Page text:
“This is not something that any of us should want to justify,” said Mayor Lovely Warren, who ordered an investigation.
Authorities in Rochester, New York, are investigating a confrontation captured on video that shows police pepper spraying a 9-year-old girl while responding to a report of “family trouble,” officials said Sunday.
Rochester Mayor Lovely Warren said she directed Police Chief Cynthia Herriott-Sullivan to investigate last Friday’s incident, and the city’s police accountability board also will review what happened.
“This is not something that any of us should want to justify,” Warren said, adding that she saw “her baby’s face” when she looked at the 9-year-old girl.
Police were called after a report that the girl was threatening to harm herself and her mother, Deputy Chief Andre Anderson told reporters.
When officers tried to move the girl into a police car to take her to a hospital, she resisted, kicking one of the officers, Anderson said.
Body camera video released by the police department Sunday shows authorities handcuffing the girl while she repeatedly screams for her father and refuses to get in the vehicle.
“You’re acting like a child,” one of the officers says at one point.
“I am a child,” she can be heard responding.
In the video, officers can be heard saying that they would pepper spray her if she continued to resist. When an officer did, Anderson said, the “effects of that didn’t work.”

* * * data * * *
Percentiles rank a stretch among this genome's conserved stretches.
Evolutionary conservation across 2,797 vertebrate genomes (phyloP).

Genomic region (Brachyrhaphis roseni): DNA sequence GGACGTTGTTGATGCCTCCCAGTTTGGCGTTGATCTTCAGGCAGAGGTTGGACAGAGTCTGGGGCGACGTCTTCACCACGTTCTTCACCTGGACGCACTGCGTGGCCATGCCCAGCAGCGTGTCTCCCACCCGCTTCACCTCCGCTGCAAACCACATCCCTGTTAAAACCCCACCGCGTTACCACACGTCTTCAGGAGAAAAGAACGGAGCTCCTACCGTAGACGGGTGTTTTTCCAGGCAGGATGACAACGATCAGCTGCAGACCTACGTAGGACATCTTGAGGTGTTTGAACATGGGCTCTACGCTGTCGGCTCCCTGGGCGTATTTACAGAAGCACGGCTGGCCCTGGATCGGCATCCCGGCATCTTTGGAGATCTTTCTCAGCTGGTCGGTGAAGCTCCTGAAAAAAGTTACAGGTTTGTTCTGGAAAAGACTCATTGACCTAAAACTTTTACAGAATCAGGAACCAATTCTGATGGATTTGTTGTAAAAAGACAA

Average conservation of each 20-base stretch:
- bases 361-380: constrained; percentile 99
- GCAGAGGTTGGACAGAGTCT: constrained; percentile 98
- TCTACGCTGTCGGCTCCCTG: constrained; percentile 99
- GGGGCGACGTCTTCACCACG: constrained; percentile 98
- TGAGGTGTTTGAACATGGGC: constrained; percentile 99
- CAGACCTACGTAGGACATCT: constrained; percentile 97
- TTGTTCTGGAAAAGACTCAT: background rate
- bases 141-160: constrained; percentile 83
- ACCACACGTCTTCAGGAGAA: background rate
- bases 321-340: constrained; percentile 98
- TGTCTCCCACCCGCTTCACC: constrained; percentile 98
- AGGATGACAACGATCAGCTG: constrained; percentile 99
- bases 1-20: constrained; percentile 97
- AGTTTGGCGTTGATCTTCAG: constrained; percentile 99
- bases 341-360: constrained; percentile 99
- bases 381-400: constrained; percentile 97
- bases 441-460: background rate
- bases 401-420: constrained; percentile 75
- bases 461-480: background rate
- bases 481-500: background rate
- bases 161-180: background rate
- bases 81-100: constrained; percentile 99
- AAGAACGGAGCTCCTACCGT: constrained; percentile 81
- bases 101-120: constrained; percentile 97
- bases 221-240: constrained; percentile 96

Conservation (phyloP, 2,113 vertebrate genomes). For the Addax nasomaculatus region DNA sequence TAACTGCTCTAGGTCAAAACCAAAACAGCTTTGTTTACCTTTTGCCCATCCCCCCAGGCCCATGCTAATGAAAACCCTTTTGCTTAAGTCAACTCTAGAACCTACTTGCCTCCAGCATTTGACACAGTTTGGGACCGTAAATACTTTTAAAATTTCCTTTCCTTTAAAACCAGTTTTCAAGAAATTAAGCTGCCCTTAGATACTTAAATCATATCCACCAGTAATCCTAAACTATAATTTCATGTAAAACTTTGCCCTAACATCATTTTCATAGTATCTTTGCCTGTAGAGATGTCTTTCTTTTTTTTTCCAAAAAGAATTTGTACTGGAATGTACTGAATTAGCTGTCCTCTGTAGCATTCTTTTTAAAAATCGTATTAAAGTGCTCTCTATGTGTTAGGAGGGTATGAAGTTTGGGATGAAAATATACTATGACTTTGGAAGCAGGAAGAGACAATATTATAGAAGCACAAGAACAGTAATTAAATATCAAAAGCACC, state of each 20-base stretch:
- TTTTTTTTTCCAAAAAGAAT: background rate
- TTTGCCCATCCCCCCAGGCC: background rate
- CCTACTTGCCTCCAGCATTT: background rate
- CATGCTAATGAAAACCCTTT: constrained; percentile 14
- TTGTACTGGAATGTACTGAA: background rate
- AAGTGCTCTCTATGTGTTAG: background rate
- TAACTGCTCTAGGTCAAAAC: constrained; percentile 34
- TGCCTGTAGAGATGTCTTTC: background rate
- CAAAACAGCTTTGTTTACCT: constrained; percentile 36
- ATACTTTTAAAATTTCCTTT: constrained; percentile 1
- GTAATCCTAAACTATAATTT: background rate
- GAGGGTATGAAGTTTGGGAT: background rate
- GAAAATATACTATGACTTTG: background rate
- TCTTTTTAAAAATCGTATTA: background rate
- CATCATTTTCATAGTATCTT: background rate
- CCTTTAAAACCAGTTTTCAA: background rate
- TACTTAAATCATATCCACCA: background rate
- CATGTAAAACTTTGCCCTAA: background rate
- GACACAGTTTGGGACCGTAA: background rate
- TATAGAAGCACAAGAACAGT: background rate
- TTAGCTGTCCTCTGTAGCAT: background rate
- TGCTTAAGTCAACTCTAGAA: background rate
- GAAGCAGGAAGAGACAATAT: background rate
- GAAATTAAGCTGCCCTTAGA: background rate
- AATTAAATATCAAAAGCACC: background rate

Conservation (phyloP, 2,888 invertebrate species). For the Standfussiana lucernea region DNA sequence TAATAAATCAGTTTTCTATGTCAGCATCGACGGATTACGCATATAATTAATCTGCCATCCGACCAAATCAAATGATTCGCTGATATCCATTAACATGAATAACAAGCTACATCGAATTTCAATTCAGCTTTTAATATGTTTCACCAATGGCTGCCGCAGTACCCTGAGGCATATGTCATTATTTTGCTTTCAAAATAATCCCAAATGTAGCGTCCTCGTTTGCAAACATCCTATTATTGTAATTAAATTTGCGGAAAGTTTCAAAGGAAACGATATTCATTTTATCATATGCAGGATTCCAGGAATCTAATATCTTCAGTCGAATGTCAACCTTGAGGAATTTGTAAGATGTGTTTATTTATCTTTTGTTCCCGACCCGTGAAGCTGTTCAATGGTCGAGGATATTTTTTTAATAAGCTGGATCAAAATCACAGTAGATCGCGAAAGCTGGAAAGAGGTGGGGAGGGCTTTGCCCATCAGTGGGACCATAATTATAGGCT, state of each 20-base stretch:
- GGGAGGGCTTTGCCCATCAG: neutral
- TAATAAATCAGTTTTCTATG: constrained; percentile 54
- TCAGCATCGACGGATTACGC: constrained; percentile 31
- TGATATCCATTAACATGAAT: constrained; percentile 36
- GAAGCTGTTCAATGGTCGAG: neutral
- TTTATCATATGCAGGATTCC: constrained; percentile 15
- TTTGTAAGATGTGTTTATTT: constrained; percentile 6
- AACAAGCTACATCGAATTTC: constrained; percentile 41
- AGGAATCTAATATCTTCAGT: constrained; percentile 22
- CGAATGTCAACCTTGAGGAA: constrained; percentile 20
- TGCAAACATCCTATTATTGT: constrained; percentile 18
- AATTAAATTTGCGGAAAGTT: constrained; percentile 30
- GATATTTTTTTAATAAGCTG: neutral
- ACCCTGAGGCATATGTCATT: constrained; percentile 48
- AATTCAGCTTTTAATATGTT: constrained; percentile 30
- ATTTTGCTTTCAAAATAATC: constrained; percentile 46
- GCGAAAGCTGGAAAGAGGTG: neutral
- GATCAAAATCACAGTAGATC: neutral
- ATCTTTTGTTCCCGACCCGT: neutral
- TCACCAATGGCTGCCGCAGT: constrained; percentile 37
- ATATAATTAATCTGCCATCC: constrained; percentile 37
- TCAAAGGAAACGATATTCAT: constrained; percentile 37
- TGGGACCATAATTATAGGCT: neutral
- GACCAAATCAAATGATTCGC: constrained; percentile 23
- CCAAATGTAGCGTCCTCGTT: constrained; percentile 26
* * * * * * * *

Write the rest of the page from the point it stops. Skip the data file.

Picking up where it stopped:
It isn’t clear what happened before or after the video, which was edited by police, though Anderson said the girl was eventually taken to Rochester General Hospital and released.
The officers in the video have not been identified and additional details about the incident weren’t immediately available. A message left with the Rochester Police Department requesting an incident report wasn’t returned Sunday night.
The city’s police union also did not immediately respond to a request for comment, but in comments cited by the Rochester Democrat & Chronicle, union president Mike Mazzeo said the officer made a decision to subdue the girl and acted in a way that didn’t injure her.
“I’m not saying there are not better ways to do things,” Mazzeo told the newspaper. “But let’s be realistic about what we’re facing. … It’s not TV, it’s not Hollywood. We don’t have a simple (situation), where we can put out our hands and have somebody be instantly handcuffed and comply.”
The confrontation comes less than a year after Daniel Prude, 41, died while being restrained by Rochester police with a “spit hood” over his head.
The police department’s chief and entire command staff resigned after Prude’s death, and the city enacted law enforcement reforms, including moving crisis intervention from the purview of police.
The city launched a “person in crisis” response team earlier this month, but it didn’t respond to Friday’s confrontation because the initial 911 call didn’t warrant it, Warren said.
“There were a number of events happening at once at this location, all of which required a police response,” she said.
She added that the city aims to provide a joint response between police and the crisis team to “improve how we protect our community.”